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About this Poem 

This poem was published in Poems of Christina Rossetti (Macmillan, 1904).

A Chilly Night

I rose at the dead of night,
     And went to the lattice alone
To look for my Mother’s ghost
     Where the ghostly moonlight shone.

My friends had failed one by one,
     Middle-aged, young, and old,
Till the ghosts were warmed to me
     Than my friends that had grown cold.

I looked and I saw the ghosts
     Dotting plain and mound:
They stood in the blank moonlight,
     But no shadow lay on the ground:
They spoke without a voice
     And they leaped without a sound.

I called: ‘O my Mother dear,’—
     I sobbed: ‘O my Mother kind,
Make a lonely bed for me
     And shelter it from the wind.

‘Tell the others not to come
     To see me night or day:
But I need not tell my friends
     To be sure to keep away.’

My Mother raised her eyes,
     They were blank and could not see:
Yet they held me with their stare
     While they seemed to look at me.

She opened her mouth and spoke;
     I could not hear a word,
While my flesh crept on my bones
     And every hair was stirred.

She knew that I could not hear
     The message that she told
Whether I had long to wait
     Or soon should sleep in the mould:
I saw her toss her shadowless hair
     And wring her hands in the cold.

I strained to catch her words,
     And she strained to make me hear;
But never a sound of words
     Fell on my straining ear.

From midnight to the cockcrow
     I kept my watch in pain
While the subtle ghosts grew subtler
     In the sad night on the wane.

From midnight to the cockcrow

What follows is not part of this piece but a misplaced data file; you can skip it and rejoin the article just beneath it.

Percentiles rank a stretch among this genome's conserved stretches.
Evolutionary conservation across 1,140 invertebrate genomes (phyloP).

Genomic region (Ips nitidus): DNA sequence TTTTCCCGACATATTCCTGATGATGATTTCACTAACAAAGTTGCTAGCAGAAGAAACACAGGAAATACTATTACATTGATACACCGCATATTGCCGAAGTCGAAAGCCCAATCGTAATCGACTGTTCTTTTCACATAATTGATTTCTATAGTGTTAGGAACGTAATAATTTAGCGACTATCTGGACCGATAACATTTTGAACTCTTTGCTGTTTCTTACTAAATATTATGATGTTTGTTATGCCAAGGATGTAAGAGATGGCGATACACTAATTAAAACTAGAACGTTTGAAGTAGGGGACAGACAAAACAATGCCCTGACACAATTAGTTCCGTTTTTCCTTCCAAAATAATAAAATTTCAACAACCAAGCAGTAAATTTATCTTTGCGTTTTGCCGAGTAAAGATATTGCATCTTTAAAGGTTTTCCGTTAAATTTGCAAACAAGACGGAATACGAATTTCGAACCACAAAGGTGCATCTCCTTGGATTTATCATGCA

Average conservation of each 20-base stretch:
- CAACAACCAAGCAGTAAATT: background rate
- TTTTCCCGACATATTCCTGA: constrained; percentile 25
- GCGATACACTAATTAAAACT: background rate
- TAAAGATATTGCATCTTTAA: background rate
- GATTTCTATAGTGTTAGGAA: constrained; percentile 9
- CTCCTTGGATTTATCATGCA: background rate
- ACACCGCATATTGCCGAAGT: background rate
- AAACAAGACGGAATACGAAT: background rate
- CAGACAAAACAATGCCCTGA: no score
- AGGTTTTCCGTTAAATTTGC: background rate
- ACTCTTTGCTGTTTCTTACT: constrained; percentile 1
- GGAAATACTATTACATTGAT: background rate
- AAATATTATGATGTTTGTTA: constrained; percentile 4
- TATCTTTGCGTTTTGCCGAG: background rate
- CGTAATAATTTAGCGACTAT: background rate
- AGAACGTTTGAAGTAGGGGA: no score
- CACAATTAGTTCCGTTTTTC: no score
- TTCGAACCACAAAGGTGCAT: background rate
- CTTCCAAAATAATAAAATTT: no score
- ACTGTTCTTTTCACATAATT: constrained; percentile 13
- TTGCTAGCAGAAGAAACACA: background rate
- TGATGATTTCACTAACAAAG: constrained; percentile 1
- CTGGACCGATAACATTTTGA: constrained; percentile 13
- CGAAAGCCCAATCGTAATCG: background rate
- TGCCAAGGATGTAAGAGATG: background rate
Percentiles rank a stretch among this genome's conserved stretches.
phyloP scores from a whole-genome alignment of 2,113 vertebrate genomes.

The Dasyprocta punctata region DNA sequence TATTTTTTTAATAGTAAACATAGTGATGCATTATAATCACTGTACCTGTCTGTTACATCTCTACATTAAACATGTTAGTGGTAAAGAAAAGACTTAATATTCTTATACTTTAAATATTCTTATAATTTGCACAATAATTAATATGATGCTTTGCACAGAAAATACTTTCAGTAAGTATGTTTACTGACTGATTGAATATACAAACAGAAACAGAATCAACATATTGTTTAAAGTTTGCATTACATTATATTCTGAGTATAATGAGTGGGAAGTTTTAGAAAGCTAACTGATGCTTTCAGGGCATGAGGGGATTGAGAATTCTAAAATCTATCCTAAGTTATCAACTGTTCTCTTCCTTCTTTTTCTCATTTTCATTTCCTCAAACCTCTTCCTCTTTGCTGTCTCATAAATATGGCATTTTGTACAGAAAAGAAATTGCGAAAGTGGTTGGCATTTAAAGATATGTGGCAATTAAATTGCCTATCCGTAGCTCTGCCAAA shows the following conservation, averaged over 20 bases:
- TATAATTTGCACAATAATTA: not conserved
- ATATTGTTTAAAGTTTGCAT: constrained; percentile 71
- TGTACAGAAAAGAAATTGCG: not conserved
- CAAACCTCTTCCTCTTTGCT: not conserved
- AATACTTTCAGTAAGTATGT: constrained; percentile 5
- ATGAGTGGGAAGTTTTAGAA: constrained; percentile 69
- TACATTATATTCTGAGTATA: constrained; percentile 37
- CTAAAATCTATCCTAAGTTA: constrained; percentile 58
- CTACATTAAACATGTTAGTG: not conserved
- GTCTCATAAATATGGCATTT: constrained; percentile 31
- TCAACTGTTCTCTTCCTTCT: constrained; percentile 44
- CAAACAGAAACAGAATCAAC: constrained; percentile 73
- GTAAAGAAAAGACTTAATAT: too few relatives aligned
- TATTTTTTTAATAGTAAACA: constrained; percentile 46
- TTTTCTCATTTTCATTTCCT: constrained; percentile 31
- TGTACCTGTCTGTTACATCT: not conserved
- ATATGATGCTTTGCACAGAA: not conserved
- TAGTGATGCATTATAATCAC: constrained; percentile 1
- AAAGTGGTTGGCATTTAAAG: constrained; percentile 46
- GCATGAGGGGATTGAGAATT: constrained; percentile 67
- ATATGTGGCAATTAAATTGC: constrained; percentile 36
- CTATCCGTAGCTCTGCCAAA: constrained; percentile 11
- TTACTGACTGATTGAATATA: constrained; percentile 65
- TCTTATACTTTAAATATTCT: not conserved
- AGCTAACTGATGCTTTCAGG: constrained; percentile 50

I watched till all were gone,
Some to sleep in the shifting sea
     And some under turf and stone:
Living had failed and dead had failed,
     And I was indeed alone.

This poem is in the public domain.

This poem is in the public domain.

Christina Rossetti

Christina Rossetti

Born in 1839 in London, Christina Rossetti, the author of Goblin Market and Other Poems, is a major Victorian Poet.

by this poet

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Before the paling of the stars,
     Before the winter morn,
Before the earliest cock-crow,
     Jesus Christ was born:
Born in a stable,
     Cradled in a manger,
In the world His hands had made
     Born a stranger.

Priest and King lay fast asleep
     In

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I dwell alone—I dwell alone, alone,
Whilst full my river flows down to the sea,
     Gilded with flashing boats
          That bring no friend to me:
O love-songs, gurgling from a hundred throats,
          O love-pangs, let me be.

Fair fall the freighted boats which gold and

poem
When I am dead, my dearest,
    Sing no sad songs for me;
Plant thou no roses at my head,
    Nor shady cypress tree:
Be the green grass above me
    With showers and dewdrops wet;
And if thou wilt, remember,
    And if thou wilt, forget.

I shall not see the shadows,
   I shall not feel the rain;
I shall not